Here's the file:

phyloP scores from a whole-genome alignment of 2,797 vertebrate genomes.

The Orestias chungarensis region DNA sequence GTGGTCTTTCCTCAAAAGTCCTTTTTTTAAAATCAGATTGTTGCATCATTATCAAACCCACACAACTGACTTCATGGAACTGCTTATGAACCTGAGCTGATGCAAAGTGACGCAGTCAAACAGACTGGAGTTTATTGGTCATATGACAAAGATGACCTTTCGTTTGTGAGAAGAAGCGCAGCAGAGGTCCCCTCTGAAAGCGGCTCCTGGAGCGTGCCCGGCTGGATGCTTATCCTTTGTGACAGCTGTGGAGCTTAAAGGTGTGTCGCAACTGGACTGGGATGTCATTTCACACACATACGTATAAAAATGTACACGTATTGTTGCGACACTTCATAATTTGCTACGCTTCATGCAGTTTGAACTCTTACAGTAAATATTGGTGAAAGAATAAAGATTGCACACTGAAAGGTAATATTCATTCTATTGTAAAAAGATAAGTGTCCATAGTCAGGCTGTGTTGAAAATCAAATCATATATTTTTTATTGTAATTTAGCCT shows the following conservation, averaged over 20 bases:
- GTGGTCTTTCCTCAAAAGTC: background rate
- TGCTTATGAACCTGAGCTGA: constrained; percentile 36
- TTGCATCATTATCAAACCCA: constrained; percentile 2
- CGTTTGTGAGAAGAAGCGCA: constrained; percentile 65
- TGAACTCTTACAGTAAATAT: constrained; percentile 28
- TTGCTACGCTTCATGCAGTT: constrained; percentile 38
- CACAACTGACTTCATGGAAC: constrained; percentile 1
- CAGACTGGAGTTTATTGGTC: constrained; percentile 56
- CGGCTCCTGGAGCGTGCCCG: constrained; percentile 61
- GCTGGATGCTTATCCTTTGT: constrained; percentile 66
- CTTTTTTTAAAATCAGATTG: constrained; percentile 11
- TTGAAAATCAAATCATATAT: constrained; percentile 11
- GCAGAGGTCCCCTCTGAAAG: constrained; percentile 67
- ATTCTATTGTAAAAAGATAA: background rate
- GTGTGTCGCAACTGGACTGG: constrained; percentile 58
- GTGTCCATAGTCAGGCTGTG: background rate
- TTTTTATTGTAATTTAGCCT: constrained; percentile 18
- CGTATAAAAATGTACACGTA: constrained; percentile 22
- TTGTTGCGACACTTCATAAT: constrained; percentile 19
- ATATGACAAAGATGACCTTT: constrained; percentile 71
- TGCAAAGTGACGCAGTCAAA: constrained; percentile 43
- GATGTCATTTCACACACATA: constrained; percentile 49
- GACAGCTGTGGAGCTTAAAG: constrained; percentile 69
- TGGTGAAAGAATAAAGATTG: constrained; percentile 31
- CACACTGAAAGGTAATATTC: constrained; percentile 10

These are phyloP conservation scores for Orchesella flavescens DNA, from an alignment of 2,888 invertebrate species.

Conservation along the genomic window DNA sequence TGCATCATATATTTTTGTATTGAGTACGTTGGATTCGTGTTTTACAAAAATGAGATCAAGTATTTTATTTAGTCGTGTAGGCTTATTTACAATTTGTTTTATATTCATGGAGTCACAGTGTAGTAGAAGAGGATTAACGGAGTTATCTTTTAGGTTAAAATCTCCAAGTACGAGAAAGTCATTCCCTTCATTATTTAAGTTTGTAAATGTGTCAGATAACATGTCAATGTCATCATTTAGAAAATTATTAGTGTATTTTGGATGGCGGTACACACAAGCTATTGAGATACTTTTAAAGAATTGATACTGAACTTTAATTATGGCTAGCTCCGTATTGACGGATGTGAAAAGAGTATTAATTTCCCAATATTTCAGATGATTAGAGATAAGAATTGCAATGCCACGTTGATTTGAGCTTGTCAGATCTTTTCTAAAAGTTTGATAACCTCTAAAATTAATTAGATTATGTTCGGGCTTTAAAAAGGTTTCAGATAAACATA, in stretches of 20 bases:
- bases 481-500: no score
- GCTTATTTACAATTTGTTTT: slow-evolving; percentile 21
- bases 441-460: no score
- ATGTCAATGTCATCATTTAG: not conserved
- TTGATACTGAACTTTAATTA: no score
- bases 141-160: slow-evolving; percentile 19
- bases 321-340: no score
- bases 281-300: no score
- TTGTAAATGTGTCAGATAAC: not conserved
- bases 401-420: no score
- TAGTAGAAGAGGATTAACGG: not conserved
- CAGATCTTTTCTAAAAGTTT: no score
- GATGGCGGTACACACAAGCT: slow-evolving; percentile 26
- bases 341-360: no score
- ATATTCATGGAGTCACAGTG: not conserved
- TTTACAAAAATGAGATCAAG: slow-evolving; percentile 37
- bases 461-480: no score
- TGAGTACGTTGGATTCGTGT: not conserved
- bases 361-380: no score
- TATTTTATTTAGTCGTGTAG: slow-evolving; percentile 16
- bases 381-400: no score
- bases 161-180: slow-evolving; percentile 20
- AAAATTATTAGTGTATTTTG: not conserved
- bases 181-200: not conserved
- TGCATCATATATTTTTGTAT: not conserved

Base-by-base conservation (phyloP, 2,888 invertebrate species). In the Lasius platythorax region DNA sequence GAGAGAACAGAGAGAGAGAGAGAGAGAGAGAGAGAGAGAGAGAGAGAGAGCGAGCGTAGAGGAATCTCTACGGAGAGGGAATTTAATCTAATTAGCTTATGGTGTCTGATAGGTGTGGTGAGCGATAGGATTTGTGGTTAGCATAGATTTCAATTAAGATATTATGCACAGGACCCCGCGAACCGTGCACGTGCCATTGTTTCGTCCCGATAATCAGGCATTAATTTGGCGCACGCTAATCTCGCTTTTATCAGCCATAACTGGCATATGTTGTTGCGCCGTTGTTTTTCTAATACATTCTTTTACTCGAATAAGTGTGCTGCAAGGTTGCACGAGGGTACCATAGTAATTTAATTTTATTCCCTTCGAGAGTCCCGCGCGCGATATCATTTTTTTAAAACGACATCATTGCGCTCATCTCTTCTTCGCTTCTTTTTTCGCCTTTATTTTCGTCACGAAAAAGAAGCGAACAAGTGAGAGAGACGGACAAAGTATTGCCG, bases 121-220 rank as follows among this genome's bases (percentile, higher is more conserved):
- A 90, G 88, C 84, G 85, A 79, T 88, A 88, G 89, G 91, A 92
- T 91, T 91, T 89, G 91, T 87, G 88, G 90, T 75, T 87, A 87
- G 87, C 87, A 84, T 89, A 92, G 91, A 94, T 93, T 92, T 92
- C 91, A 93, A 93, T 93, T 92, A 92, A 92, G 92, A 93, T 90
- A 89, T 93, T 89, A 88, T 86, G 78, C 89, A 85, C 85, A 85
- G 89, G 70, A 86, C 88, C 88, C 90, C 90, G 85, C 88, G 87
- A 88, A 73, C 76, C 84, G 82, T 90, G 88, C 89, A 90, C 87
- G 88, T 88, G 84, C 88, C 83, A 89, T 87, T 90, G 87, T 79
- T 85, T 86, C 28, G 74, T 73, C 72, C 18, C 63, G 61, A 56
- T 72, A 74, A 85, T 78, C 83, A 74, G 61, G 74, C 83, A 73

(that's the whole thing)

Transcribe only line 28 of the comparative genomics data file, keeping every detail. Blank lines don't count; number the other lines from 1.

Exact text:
These are phyloP conservation scores for Orchesella flavescens DNA, from an alignment of 2,888 invertebrate species.